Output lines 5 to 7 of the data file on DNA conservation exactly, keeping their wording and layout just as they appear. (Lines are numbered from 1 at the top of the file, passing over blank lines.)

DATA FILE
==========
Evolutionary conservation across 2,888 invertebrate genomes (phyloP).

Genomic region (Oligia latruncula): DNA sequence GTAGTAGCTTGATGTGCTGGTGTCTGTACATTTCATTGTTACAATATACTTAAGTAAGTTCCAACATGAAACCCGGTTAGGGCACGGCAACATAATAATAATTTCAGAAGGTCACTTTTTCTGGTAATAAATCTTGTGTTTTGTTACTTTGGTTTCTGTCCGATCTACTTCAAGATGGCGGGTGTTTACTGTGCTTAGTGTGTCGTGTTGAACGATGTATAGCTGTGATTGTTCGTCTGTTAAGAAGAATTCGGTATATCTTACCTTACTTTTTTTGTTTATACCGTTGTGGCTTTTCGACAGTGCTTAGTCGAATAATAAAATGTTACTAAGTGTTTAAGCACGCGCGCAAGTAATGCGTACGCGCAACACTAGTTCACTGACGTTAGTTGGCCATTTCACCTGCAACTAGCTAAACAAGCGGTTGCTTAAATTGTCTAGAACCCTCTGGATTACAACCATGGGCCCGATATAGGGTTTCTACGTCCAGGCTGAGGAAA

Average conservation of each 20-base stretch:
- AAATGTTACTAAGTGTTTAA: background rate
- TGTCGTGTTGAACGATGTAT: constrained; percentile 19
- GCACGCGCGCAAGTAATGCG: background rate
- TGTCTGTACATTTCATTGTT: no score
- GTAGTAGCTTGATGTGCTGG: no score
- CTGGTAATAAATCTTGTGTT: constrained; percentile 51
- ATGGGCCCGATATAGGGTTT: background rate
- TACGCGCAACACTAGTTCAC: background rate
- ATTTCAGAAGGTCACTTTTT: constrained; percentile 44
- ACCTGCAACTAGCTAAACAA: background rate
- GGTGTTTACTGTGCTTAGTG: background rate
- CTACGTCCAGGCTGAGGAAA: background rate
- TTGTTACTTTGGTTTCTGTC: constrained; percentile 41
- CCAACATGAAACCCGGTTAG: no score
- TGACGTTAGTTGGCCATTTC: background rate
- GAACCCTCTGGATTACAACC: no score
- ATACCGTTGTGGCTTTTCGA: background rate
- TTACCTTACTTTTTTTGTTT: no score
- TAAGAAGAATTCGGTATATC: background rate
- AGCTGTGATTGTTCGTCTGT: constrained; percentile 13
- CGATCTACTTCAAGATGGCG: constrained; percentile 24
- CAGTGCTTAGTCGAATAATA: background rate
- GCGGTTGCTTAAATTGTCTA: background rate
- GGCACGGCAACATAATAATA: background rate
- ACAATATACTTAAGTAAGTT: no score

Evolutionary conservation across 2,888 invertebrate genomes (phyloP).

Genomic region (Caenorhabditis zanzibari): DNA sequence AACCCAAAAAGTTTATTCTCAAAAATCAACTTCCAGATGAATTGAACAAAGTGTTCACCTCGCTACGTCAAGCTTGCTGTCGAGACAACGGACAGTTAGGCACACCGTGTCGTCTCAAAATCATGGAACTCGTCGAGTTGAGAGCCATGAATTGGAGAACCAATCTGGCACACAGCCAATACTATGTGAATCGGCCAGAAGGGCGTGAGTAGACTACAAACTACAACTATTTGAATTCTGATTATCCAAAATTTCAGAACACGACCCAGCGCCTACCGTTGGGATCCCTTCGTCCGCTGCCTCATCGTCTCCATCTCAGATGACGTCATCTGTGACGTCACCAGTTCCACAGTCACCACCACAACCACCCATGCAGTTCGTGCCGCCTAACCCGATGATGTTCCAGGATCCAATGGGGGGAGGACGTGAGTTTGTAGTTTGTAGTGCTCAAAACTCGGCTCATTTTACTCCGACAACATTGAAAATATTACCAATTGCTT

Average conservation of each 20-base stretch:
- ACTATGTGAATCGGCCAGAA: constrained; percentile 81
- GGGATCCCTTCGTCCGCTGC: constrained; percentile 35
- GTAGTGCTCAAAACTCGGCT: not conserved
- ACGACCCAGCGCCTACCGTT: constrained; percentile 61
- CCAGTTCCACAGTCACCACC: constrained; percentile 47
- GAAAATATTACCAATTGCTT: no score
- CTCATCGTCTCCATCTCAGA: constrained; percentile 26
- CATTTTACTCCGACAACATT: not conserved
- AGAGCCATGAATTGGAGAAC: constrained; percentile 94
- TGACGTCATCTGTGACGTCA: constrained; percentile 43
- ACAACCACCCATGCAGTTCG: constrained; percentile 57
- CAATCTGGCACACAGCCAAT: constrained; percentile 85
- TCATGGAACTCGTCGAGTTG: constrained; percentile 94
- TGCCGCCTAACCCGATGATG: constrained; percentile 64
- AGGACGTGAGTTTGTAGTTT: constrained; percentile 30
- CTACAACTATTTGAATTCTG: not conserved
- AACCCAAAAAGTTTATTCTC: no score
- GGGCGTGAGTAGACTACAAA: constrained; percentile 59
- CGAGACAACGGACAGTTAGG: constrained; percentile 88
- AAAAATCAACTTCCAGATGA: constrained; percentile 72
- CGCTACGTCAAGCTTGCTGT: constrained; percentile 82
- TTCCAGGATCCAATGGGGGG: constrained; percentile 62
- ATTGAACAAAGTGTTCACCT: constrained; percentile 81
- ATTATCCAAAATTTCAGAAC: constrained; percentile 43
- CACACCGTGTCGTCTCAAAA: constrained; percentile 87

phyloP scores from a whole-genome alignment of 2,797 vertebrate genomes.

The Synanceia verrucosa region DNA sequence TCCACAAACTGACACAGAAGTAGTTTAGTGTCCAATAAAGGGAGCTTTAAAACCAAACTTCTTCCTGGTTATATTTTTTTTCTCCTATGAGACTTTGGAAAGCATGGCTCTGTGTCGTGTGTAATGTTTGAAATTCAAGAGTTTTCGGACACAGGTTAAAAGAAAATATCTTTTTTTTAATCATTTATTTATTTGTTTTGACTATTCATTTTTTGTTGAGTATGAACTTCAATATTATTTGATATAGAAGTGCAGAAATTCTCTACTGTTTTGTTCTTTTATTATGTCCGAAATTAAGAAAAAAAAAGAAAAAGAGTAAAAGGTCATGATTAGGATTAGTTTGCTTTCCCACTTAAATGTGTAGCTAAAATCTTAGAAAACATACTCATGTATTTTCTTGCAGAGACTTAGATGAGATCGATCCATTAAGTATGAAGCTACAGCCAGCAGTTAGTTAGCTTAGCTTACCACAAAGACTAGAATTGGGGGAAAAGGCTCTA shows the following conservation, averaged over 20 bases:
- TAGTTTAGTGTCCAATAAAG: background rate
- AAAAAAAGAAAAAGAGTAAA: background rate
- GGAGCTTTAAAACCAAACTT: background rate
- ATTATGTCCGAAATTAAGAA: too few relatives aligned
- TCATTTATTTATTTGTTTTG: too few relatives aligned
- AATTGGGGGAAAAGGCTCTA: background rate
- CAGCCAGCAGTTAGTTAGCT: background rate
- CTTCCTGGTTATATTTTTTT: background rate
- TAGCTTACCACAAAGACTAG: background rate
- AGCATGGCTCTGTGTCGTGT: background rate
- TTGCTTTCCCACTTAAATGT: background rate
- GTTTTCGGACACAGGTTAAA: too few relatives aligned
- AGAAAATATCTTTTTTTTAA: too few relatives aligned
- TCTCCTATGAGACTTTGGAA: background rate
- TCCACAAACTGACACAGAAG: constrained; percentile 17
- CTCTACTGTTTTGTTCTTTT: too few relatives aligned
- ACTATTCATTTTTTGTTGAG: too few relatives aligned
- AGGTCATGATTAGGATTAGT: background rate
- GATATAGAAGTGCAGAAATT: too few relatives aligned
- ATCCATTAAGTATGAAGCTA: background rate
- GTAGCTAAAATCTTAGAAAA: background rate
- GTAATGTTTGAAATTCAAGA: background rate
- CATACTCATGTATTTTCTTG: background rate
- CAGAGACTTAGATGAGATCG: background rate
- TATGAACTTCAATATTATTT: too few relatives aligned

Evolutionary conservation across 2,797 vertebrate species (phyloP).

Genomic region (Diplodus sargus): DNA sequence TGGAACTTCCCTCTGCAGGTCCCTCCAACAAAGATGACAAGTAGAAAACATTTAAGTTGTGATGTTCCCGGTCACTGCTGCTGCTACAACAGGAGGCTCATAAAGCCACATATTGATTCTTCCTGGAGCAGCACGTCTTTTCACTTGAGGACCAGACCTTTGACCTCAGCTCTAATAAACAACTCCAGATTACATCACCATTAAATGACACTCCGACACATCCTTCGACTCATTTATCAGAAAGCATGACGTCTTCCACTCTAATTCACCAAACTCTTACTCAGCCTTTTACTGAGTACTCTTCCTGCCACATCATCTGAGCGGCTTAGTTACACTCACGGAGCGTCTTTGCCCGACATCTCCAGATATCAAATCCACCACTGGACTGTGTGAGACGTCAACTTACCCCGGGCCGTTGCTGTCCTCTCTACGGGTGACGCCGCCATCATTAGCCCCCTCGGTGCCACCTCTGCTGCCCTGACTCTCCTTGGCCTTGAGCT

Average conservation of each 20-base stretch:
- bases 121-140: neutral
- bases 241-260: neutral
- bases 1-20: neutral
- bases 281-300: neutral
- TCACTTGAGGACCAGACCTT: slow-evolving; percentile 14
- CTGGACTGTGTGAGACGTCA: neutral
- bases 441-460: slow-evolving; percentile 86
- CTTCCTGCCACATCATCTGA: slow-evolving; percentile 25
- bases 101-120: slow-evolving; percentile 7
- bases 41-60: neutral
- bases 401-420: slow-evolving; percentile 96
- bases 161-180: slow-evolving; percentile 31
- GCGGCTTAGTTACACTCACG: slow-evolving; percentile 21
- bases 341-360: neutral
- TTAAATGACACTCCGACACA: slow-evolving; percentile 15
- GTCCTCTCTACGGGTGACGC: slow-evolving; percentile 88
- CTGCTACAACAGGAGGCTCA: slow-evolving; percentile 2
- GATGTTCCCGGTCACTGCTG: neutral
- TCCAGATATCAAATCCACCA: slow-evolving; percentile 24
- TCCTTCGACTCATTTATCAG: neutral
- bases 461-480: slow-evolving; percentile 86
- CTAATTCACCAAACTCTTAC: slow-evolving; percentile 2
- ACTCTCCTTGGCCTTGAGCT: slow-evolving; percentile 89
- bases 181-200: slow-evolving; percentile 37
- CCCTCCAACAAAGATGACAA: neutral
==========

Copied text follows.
- TGTCGTGTTGAACGATGTAT: constrained; percentile 19
- GCACGCGCGCAAGTAATGCG: background rate
- TGTCTGTACATTTCATTGTT: no score